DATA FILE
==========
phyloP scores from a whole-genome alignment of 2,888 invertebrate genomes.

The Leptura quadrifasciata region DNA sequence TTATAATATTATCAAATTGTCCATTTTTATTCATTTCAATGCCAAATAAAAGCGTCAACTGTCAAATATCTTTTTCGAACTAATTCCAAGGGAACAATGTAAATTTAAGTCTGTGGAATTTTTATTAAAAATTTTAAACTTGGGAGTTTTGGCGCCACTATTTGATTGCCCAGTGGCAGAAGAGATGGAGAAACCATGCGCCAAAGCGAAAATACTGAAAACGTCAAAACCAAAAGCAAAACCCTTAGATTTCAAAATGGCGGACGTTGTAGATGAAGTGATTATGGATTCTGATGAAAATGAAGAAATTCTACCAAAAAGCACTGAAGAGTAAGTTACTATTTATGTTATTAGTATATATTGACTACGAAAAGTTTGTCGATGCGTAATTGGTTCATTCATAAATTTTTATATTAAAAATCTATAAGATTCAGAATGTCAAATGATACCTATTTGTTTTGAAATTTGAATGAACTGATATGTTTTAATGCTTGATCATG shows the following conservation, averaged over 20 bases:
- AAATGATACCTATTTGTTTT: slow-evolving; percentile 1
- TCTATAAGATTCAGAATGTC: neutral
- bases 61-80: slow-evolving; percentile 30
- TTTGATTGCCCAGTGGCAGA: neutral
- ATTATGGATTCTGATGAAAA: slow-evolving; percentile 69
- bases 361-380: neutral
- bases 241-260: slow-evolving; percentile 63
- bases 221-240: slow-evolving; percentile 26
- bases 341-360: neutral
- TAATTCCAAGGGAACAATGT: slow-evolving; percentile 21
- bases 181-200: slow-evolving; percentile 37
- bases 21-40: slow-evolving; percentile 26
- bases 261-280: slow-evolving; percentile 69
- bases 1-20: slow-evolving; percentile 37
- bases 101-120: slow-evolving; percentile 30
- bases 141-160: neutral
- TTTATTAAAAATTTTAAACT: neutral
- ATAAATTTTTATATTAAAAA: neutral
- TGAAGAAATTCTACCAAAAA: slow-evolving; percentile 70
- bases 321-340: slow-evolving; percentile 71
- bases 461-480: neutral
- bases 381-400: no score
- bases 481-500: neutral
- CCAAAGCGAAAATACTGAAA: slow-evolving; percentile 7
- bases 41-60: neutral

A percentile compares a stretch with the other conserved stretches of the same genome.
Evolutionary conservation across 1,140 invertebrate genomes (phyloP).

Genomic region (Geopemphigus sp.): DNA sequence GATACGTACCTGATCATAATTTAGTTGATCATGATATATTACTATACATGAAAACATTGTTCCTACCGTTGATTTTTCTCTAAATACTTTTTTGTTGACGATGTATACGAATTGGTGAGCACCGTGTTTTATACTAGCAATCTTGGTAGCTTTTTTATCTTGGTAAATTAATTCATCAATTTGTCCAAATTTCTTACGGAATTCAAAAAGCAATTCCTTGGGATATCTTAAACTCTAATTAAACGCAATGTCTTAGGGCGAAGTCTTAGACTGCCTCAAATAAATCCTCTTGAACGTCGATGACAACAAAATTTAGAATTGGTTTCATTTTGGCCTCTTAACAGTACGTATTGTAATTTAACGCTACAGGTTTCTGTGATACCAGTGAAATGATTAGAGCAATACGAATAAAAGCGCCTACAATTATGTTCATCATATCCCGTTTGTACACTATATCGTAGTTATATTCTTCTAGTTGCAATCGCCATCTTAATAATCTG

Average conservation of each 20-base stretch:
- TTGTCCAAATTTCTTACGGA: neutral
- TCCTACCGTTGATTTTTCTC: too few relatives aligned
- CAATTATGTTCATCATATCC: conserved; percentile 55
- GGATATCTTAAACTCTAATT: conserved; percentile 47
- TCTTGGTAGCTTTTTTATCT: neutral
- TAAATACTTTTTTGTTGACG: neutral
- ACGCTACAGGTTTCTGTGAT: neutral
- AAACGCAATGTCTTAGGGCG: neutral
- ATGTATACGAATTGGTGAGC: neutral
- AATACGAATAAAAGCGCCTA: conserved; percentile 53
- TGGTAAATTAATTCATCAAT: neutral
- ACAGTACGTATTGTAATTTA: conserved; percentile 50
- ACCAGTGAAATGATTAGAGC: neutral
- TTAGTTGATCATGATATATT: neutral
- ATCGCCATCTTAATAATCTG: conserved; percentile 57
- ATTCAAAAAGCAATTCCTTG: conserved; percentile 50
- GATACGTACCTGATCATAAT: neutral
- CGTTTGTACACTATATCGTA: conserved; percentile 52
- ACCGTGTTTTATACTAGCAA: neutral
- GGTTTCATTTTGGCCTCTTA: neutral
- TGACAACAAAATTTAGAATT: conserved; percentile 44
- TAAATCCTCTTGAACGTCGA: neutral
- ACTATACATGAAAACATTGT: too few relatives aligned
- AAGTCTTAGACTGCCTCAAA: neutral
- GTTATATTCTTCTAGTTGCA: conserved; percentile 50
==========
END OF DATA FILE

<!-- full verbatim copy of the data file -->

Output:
phyloP scores from a whole-genome alignment of 2,888 invertebrate genomes.

The Leptura quadrifasciata region DNA sequence TTATAATATTATCAAATTGTCCATTTTTATTCATTTCAATGCCAAATAAAAGCGTCAACTGTCAAATATCTTTTTCGAACTAATTCCAAGGGAACAATGTAAATTTAAGTCTGTGGAATTTTTATTAAAAATTTTAAACTTGGGAGTTTTGGCGCCACTATTTGATTGCCCAGTGGCAGAAGAGATGGAGAAACCATGCGCCAAAGCGAAAATACTGAAAACGTCAAAACCAAAAGCAAAACCCTTAGATTTCAAAATGGCGGACGTTGTAGATGAAGTGATTATGGATTCTGATGAAAATGAAGAAATTCTACCAAAAAGCACTGAAGAGTAAGTTACTATTTATGTTATTAGTATATATTGACTACGAAAAGTTTGTCGATGCGTAATTGGTTCATTCATAAATTTTTATATTAAAAATCTATAAGATTCAGAATGTCAAATGATACCTATTTGTTTTGAAATTTGAATGAACTGATATGTTTTAATGCTTGATCATG shows the following conservation, averaged over 20 bases:
- AAATGATACCTATTTGTTTT: slow-evolving; percentile 1
- TCTATAAGATTCAGAATGTC: neutral
- bases 61-80: slow-evolving; percentile 30
- TTTGATTGCCCAGTGGCAGA: neutral
- ATTATGGATTCTGATGAAAA: slow-evolving; percentile 69
- bases 361-380: neutral
- bases 241-260: slow-evolving; percentile 63
- bases 221-240: slow-evolving; percentile 26
- bases 341-360: neutral
- TAATTCCAAGGGAACAATGT: slow-evolving; percentile 21
- bases 181-200: slow-evolving; percentile 37
- bases 21-40: slow-evolving; percentile 26
- bases 261-280: slow-evolving; percentile 69
- bases 1-20: slow-evolving; percentile 37
- bases 101-120: slow-evolving; percentile 30
- bases 141-160: neutral
- TTTATTAAAAATTTTAAACT: neutral
- ATAAATTTTTATATTAAAAA: neutral
- TGAAGAAATTCTACCAAAAA: slow-evolving; percentile 70
- bases 321-340: slow-evolving; percentile 71
- bases 461-480: neutral
- bases 381-400: no score
- bases 481-500: neutral
- CCAAAGCGAAAATACTGAAA: slow-evolving; percentile 7
- bases 41-60: neutral

A percentile compares a stretch with the other conserved stretches of the same genome.
Evolutionary conservation across 1,140 invertebrate genomes (phyloP).

Genomic region (Geopemphigus sp.): DNA sequence GATACGTACCTGATCATAATTTAGTTGATCATGATATATTACTATACATGAAAACATTGTTCCTACCGTTGATTTTTCTCTAAATACTTTTTTGTTGACGATGTATACGAATTGGTGAGCACCGTGTTTTATACTAGCAATCTTGGTAGCTTTTTTATCTTGGTAAATTAATTCATCAATTTGTCCAAATTTCTTACGGAATTCAAAAAGCAATTCCTTGGGATATCTTAAACTCTAATTAAACGCAATGTCTTAGGGCGAAGTCTTAGACTGCCTCAAATAAATCCTCTTGAACGTCGATGACAACAAAATTTAGAATTGGTTTCATTTTGGCCTCTTAACAGTACGTATTGTAATTTAACGCTACAGGTTTCTGTGATACCAGTGAAATGATTAGAGCAATACGAATAAAAGCGCCTACAATTATGTTCATCATATCCCGTTTGTACACTATATCGTAGTTATATTCTTCTAGTTGCAATCGCCATCTTAATAATCTG

Average conservation of each 20-base stretch:
- TTGTCCAAATTTCTTACGGA: neutral
- TCCTACCGTTGATTTTTCTC: too few relatives aligned
- CAATTATGTTCATCATATCC: conserved; percentile 55
- GGATATCTTAAACTCTAATT: conserved; percentile 47
- TCTTGGTAGCTTTTTTATCT: neutral
- TAAATACTTTTTTGTTGACG: neutral
- ACGCTACAGGTTTCTGTGAT: neutral
- AAACGCAATGTCTTAGGGCG: neutral
- ATGTATACGAATTGGTGAGC: neutral
- AATACGAATAAAAGCGCCTA: conserved; percentile 53
- TGGTAAATTAATTCATCAAT: neutral
- ACAGTACGTATTGTAATTTA: conserved; percentile 50
- ACCAGTGAAATGATTAGAGC: neutral
- TTAGTTGATCATGATATATT: neutral
- ATCGCCATCTTAATAATCTG: conserved; percentile 57
- ATTCAAAAAGCAATTCCTTG: conserved; percentile 50
- GATACGTACCTGATCATAAT: neutral
- CGTTTGTACACTATATCGTA: conserved; percentile 52
- ACCGTGTTTTATACTAGCAA: neutral
- GGTTTCATTTTGGCCTCTTA: neutral
- TGACAACAAAATTTAGAATT: conserved; percentile 44
- TAAATCCTCTTGAACGTCGA: neutral
- ACTATACATGAAAACATTGT: too few relatives aligned
- AAGTCTTAGACTGCCTCAAA: neutral
- GTTATATTCTTCTAGTTGCA: conserved; percentile 50